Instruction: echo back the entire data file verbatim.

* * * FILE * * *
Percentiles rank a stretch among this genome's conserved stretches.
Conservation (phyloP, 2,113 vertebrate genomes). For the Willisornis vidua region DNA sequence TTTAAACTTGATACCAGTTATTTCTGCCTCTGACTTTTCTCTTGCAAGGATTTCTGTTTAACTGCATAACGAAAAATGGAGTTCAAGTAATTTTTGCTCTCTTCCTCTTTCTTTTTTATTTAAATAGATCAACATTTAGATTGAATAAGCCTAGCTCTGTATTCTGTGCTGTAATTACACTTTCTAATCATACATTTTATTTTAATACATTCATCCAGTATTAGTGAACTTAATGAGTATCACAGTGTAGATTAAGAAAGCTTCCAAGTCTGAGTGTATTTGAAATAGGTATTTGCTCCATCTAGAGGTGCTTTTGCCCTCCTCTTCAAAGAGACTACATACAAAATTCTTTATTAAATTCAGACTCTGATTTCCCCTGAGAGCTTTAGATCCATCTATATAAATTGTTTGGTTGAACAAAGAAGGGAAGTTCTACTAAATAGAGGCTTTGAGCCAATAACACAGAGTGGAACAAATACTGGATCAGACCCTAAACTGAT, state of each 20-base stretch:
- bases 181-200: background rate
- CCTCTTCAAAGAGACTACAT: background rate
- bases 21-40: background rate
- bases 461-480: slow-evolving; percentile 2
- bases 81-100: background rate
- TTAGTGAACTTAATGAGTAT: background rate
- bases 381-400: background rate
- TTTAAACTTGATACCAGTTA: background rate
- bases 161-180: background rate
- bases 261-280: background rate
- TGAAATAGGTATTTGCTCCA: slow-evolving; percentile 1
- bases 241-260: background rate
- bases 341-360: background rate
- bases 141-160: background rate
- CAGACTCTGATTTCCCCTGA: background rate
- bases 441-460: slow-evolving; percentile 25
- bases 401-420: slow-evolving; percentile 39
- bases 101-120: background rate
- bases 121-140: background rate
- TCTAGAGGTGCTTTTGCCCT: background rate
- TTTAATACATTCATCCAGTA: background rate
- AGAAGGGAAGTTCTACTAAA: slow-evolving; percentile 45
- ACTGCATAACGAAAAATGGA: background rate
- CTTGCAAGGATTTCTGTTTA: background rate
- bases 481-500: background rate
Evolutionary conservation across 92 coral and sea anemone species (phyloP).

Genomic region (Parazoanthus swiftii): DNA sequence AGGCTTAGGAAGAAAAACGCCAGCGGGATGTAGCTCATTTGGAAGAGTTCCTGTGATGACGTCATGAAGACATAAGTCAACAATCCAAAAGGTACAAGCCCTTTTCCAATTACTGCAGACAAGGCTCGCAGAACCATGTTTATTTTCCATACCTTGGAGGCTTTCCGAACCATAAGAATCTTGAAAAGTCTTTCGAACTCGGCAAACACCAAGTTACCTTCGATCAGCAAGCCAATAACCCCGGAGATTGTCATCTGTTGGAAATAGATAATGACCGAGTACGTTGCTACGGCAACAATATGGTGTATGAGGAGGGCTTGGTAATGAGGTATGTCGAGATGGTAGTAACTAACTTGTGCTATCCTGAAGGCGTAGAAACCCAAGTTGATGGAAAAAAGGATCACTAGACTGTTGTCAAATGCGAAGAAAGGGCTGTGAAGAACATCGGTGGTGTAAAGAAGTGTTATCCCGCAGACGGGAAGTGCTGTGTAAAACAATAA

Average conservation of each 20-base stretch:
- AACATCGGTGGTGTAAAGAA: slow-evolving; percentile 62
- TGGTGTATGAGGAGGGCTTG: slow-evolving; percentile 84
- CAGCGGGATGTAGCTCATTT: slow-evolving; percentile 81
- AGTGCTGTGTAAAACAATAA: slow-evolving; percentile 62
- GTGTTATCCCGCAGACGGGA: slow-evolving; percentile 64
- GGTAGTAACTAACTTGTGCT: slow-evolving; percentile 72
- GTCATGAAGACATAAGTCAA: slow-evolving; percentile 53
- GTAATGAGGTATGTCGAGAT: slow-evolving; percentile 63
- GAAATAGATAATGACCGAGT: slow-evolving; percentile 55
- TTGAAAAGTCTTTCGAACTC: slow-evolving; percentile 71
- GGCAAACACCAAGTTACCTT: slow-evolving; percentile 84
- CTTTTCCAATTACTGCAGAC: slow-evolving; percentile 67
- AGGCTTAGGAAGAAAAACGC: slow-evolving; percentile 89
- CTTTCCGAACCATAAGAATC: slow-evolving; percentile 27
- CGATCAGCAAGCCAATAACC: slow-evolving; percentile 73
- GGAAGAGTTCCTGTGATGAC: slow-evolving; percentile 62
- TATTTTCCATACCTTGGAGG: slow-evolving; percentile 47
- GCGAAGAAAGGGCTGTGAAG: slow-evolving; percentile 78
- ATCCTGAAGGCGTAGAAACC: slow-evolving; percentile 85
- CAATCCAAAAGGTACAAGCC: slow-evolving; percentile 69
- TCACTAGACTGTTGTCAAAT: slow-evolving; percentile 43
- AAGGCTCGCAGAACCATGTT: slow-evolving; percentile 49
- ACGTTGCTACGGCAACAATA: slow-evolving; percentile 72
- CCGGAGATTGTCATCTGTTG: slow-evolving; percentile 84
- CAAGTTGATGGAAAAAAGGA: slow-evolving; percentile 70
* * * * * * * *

Percentiles rank a stretch among this genome's conserved stretches.
Conservation (phyloP, 2,113 vertebrate genomes). For the Willisornis vidua region DNA sequence TTTAAACTTGATACCAGTTATTTCTGCCTCTGACTTTTCTCTTGCAAGGATTTCTGTTTAACTGCATAACGAAAAATGGAGTTCAAGTAATTTTTGCTCTCTTCCTCTTTCTTTTTTATTTAAATAGATCAACATTTAGATTGAATAAGCCTAGCTCTGTATTCTGTGCTGTAATTACACTTTCTAATCATACATTTTATTTTAATACATTCATCCAGTATTAGTGAACTTAATGAGTATCACAGTGTAGATTAAGAAAGCTTCCAAGTCTGAGTGTATTTGAAATAGGTATTTGCTCCATCTAGAGGTGCTTTTGCCCTCCTCTTCAAAGAGACTACATACAAAATTCTTTATTAAATTCAGACTCTGATTTCCCCTGAGAGCTTTAGATCCATCTATATAAATTGTTTGGTTGAACAAAGAAGGGAAGTTCTACTAAATAGAGGCTTTGAGCCAATAACACAGAGTGGAACAAATACTGGATCAGACCCTAAACTGAT, state of each 20-base stretch:
- bases 181-200: background rate
- CCTCTTCAAAGAGACTACAT: background rate
- bases 21-40: background rate
- bases 461-480: slow-evolving; percentile 2
- bases 81-100: background rate
- TTAGTGAACTTAATGAGTAT: background rate
- bases 381-400: background rate
- TTTAAACTTGATACCAGTTA: background rate
- bases 161-180: background rate
- bases 261-280: background rate
- TGAAATAGGTATTTGCTCCA: slow-evolving; percentile 1
- bases 241-260: background rate
- bases 341-360: background rate
- bases 141-160: background rate
- CAGACTCTGATTTCCCCTGA: background rate
- bases 441-460: slow-evolving; percentile 25
- bases 401-420: slow-evolving; percentile 39
- bases 101-120: background rate
- bases 121-140: background rate
- TCTAGAGGTGCTTTTGCCCT: background rate
- TTTAATACATTCATCCAGTA: background rate
- AGAAGGGAAGTTCTACTAAA: slow-evolving; percentile 45
- ACTGCATAACGAAAAATGGA: background rate
- CTTGCAAGGATTTCTGTTTA: background rate
- bases 481-500: background rate
Evolutionary conservation across 92 coral and sea anemone species (phyloP).

Genomic region (Parazoanthus swiftii): DNA sequence AGGCTTAGGAAGAAAAACGCCAGCGGGATGTAGCTCATTTGGAAGAGTTCCTGTGATGACGTCATGAAGACATAAGTCAACAATCCAAAAGGTACAAGCCCTTTTCCAATTACTGCAGACAAGGCTCGCAGAACCATGTTTATTTTCCATACCTTGGAGGCTTTCCGAACCATAAGAATCTTGAAAAGTCTTTCGAACTCGGCAAACACCAAGTTACCTTCGATCAGCAAGCCAATAACCCCGGAGATTGTCATCTGTTGGAAATAGATAATGACCGAGTACGTTGCTACGGCAACAATATGGTGTATGAGGAGGGCTTGGTAATGAGGTATGTCGAGATGGTAGTAACTAACTTGTGCTATCCTGAAGGCGTAGAAACCCAAGTTGATGGAAAAAAGGATCACTAGACTGTTGTCAAATGCGAAGAAAGGGCTGTGAAGAACATCGGTGGTGTAAAGAAGTGTTATCCCGCAGACGGGAAGTGCTGTGTAAAACAATAA

Average conservation of each 20-base stretch:
- AACATCGGTGGTGTAAAGAA: slow-evolving; percentile 62
- TGGTGTATGAGGAGGGCTTG: slow-evolving; percentile 84
- CAGCGGGATGTAGCTCATTT: slow-evolving; percentile 81
- AGTGCTGTGTAAAACAATAA: slow-evolving; percentile 62
- GTGTTATCCCGCAGACGGGA: slow-evolving; percentile 64
- GGTAGTAACTAACTTGTGCT: slow-evolving; percentile 72
- GTCATGAAGACATAAGTCAA: slow-evolving; percentile 53
- GTAATGAGGTATGTCGAGAT: slow-evolving; percentile 63
- GAAATAGATAATGACCGAGT: slow-evolving; percentile 55
- TTGAAAAGTCTTTCGAACTC: slow-evolving; percentile 71
- GGCAAACACCAAGTTACCTT: slow-evolving; percentile 84
- CTTTTCCAATTACTGCAGAC: slow-evolving; percentile 67
- AGGCTTAGGAAGAAAAACGC: slow-evolving; percentile 89
- CTTTCCGAACCATAAGAATC: slow-evolving; percentile 27
- CGATCAGCAAGCCAATAACC: slow-evolving; percentile 73
- GGAAGAGTTCCTGTGATGAC: slow-evolving; percentile 62
- TATTTTCCATACCTTGGAGG: slow-evolving; percentile 47
- GCGAAGAAAGGGCTGTGAAG: slow-evolving; percentile 78
- ATCCTGAAGGCGTAGAAACC: slow-evolving; percentile 85
- CAATCCAAAAGGTACAAGCC: slow-evolving; percentile 69
- TCACTAGACTGTTGTCAAAT: slow-evolving; percentile 43
- AAGGCTCGCAGAACCATGTT: slow-evolving; percentile 49
- ACGTTGCTACGGCAACAATA: slow-evolving; percentile 72
- CCGGAGATTGTCATCTGTTG: slow-evolving; percentile 84
- CAAGTTGATGGAAAAAAGGA: slow-evolving; percentile 70